A Lesson in Shortcuts
Long ago, as the design of the Unix file system was being worked out, the entries . and .. appeared, to make navigation easier. I’m not sure but I believe .. went in during the Version 2 rewrite, when the file system became hierarchical (it had a very different structure early on). When one typed ls, however, these files appeared, so either Ken or Dennis added a simple test to the program. It was in assembler then, but the code in question was equivalent to something like this:
if (name == '.') continue;
This statement was a little shorter than what it should have been, which is
if (strcmp(name, ".") == 0 || strcmp(name, "..") == 0) continue;
but hey, it was easy.
Two things resulted.
First, a bad precedent was set. A lot of other lazy programmers introduced bugs by making the same simplification. Actual files beginning with periods are often skipped when they should be counted.
Second, and much worse, the idea of a “hidden” or “dot” file was created. As a consequence, more lazy programmers started dropping files into everyone’s home directory. I don’t have all that much stuff installed on the machine I’m using to type this, but my home directory has about a hundred dot files and I don’t even know what most of them are or whether they’re still needed. Every file name evaluation that goes through my home directory is slowed down by this accumulated sludge.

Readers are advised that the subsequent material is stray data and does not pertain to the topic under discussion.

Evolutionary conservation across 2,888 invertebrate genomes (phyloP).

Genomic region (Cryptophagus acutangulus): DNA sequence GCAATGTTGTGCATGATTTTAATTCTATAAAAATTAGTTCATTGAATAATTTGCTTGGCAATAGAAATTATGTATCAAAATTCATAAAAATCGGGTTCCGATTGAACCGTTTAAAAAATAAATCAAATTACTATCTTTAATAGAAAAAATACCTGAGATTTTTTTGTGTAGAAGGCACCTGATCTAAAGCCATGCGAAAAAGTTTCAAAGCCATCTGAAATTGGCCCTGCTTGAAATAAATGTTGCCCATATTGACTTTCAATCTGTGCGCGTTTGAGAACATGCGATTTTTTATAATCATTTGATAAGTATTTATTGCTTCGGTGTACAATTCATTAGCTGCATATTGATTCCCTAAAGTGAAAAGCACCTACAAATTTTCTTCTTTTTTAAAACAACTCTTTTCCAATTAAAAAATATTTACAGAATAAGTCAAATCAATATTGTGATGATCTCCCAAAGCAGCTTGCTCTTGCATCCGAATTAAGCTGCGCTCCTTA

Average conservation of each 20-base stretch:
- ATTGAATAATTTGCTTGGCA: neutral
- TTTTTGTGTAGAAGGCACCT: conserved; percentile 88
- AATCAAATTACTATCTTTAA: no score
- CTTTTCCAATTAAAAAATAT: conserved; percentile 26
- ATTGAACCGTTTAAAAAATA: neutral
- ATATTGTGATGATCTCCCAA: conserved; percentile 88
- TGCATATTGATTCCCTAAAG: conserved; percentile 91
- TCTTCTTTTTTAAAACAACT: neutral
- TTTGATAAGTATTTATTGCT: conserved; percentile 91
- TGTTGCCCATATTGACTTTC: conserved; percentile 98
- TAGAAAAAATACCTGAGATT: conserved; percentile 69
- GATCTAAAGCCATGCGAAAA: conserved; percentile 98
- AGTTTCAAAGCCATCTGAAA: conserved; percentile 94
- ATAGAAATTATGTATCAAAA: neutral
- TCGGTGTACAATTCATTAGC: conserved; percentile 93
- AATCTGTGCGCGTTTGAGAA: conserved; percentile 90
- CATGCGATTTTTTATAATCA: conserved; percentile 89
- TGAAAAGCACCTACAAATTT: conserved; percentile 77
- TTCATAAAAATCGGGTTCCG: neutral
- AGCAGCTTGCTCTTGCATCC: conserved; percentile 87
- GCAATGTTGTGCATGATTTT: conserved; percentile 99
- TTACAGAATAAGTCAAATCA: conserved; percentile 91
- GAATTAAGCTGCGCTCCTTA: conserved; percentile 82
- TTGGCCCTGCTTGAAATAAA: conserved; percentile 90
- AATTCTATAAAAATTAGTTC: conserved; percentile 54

I’m pretty sure the concept of a hidden file was an unintended consequence. It was certainly a mistake.
How many bugs and wasted CPU cycles and instances of human frustration (not to mention bad design) have resulted from that one small shortcut about 40 years ago?
Keep that in mind next time you want to cut a corner in your code.
(For those who object that dot files serve a purpose, I don’t dispute that but counter that it’s the files that serve the purpose, not the convention for their names. They could just as easily be in
$HOME/lib, which is what we did in Plan 9, which had no dot files. Lessons can be learned.)